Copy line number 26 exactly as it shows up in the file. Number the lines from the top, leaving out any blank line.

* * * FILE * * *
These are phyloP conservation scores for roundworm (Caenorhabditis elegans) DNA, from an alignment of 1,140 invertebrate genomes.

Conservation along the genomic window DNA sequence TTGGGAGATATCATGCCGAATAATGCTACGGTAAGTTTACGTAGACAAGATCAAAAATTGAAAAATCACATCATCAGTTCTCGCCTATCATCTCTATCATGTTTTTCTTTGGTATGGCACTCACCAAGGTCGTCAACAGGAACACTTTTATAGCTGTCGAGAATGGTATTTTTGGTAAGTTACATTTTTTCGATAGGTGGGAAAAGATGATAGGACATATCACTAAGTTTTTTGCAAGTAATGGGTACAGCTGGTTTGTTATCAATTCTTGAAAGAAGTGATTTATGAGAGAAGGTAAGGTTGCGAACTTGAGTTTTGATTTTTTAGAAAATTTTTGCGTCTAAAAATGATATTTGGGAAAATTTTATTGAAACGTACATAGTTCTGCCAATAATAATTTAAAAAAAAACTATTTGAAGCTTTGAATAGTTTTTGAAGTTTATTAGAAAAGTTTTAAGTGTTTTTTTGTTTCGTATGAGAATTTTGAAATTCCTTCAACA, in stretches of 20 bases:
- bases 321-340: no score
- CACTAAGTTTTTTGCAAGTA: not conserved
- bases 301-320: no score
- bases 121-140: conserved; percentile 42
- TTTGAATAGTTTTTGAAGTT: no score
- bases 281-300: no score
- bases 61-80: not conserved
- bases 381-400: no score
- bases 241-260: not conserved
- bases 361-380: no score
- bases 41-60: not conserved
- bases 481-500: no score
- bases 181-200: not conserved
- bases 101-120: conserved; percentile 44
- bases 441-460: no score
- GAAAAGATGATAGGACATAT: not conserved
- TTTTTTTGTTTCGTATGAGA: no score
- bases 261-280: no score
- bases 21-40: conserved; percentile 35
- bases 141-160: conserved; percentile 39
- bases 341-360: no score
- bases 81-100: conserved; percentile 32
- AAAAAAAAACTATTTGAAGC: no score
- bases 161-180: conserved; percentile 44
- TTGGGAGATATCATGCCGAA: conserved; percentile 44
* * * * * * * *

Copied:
- bases 161-180: conserved; percentile 44